|The world ended in a rampage of appetite,
a storm of teeth, a gale of tongues,
a tsunami of throats, an all-consuming acid
apocalypse. And finally they faced each other,
twin ravenous plagues walking the earth
on parallel paths, twin hunger holocausts
who shredded and swallowed every scrap
of squirming flesh and shrieking soul
between them, breathed in every puff of
air and expelled it poison-laden — at last
nothing left to devour but one another.
Iron jaws interlocked in paralysis, needle-claws
tangled intricate as filigree, they sprouted
new modes of ingress, blood vessels extended,
latched like lampreys, nerves burrowing as
dragon worms beneath each other’s skin,
feeding on each other’s substance and their
own again, sprouting more branches to seek
other sources long gone, a single tree
of slow mutual murder, our final marker.
Mike Allen works as the arts and culture columnist for the daily newspaper in Roanoke, Va., where he lives with his wife Anita, a goofy dog, and two mischievous cats. In his spare time he does a ridiculous number of things, including editing the critically-acclaimed anthology series Clockwork Phoenix and the long-running poetry journal Mythic Delirium. His own poetry has won the Rhysling Award three times, and his fiction has been nominated for the Nebula Award. He’s also recorded podcasts for StarShipSofa and Clarkesworld Magazine and participates in local improv theater, where he’s often asked to provide the voice of an Ominous Narrator or play the part of Satan.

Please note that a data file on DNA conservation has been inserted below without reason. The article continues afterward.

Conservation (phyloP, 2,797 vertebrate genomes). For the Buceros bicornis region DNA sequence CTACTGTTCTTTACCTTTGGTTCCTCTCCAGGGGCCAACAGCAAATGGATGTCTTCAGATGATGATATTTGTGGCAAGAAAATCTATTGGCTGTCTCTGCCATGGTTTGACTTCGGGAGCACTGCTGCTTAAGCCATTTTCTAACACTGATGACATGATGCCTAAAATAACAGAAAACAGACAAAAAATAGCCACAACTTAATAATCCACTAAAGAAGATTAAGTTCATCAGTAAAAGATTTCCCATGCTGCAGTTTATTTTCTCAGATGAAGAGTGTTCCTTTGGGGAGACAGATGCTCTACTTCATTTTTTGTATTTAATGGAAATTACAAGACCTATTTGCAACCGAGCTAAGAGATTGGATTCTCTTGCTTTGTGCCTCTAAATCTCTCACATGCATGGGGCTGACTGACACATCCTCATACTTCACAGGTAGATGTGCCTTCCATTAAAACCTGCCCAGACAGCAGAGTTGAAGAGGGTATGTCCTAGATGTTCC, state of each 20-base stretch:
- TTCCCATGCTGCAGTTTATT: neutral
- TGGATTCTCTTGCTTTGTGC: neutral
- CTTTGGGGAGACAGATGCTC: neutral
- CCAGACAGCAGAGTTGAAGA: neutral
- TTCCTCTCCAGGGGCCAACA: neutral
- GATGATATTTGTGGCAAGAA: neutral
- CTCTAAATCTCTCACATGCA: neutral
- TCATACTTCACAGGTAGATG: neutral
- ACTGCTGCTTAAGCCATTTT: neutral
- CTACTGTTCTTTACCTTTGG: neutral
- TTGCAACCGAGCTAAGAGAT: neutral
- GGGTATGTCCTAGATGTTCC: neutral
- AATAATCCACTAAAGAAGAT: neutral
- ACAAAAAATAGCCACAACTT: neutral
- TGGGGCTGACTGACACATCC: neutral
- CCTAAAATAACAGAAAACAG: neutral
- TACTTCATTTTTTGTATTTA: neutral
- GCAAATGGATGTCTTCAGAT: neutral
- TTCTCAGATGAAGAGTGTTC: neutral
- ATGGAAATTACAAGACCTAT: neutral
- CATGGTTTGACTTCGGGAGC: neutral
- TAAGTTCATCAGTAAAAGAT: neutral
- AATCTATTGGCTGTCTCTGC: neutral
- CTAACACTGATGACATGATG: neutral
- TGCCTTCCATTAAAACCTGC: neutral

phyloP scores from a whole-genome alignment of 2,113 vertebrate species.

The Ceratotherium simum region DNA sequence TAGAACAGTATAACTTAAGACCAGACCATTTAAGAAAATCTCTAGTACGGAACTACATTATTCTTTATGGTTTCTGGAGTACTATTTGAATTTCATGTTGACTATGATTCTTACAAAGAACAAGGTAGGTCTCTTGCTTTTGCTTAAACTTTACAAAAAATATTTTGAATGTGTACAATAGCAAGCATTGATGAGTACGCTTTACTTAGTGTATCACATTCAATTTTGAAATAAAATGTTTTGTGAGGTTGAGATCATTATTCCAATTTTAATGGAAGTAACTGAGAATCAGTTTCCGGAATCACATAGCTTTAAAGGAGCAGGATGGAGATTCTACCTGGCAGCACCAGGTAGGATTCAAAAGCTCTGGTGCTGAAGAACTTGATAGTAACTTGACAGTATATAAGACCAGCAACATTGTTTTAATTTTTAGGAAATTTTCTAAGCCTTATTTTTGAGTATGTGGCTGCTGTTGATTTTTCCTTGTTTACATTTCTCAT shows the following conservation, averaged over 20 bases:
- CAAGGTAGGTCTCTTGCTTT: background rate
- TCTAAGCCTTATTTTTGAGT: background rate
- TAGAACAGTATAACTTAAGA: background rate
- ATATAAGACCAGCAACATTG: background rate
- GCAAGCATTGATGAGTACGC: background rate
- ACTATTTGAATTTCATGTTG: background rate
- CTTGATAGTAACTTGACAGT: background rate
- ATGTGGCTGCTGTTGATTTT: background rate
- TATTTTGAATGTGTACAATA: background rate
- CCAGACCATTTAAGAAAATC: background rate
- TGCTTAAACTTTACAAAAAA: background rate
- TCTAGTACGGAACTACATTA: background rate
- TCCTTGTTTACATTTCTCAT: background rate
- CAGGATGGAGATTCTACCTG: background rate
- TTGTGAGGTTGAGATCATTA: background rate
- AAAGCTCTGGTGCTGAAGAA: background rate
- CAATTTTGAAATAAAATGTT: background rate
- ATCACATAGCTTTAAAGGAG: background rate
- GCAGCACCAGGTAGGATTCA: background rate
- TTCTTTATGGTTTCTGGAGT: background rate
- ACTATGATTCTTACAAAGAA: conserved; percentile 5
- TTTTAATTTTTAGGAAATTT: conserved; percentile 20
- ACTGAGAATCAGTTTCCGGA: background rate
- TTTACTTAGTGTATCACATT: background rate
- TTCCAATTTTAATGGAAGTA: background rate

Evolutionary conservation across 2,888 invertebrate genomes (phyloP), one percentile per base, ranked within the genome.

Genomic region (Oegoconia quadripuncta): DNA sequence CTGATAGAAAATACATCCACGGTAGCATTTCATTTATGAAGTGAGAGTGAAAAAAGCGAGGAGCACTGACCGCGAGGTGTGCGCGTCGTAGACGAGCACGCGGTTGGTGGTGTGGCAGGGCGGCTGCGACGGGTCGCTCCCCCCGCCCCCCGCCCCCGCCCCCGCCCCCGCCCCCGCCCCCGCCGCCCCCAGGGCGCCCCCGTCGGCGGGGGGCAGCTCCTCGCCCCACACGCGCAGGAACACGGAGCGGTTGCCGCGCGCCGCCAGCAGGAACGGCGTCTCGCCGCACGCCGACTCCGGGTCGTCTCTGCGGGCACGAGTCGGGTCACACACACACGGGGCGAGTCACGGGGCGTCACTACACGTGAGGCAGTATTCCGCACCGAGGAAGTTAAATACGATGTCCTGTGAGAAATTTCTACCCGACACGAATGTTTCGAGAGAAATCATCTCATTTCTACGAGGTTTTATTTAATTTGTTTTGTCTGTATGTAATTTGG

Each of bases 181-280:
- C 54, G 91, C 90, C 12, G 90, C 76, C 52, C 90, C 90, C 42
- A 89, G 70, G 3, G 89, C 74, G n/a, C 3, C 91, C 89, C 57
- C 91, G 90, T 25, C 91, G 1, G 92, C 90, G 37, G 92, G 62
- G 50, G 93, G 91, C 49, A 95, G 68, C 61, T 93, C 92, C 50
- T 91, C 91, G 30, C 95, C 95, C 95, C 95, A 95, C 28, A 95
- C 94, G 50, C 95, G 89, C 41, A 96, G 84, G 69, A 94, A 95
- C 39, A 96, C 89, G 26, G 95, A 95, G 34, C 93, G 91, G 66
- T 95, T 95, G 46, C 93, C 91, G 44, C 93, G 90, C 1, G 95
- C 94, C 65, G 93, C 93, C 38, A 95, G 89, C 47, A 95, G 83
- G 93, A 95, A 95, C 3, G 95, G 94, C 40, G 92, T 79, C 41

Inside Her hole-black heart, poisoned darkness drowns
bright secrets screaming for air, sunken in spells
which cannot unwind from around tangled stars doused there
to be squeezed and bled; they are provender,
spirits drawn like vein’s blood to flood Hers; stretched,
compressed into the sorcery that binds Him until time
spits the last droplets of its sacred light: His
unholy light stirs then, thrashes against the drowning
spell until celestial seams rend, bubbling bright into Her
black: His pale rages stains, hateglow drawn through
void. Are there new shades of grey then to be born,
starlight doused dull by apocalypse? Her voodoos cannot prevent
unions in repulsion, enemies blended: shared secrets seep
final darkness, dissolving suns once kindled by His fury.
Alas, no great emotional epiphany to report: this started as an exercise in puzzle-making. Quite a while back an editor put out a call for poems with acrostics. I thought I’d be ultra-clever and create one with two hidden sentences, one tracking up, one tracking down. But when I actually tried it I stalled on the runway … just recently I came across the draft again in a notebook during an office cleanup, looked it over and realized: I can do this! And voila.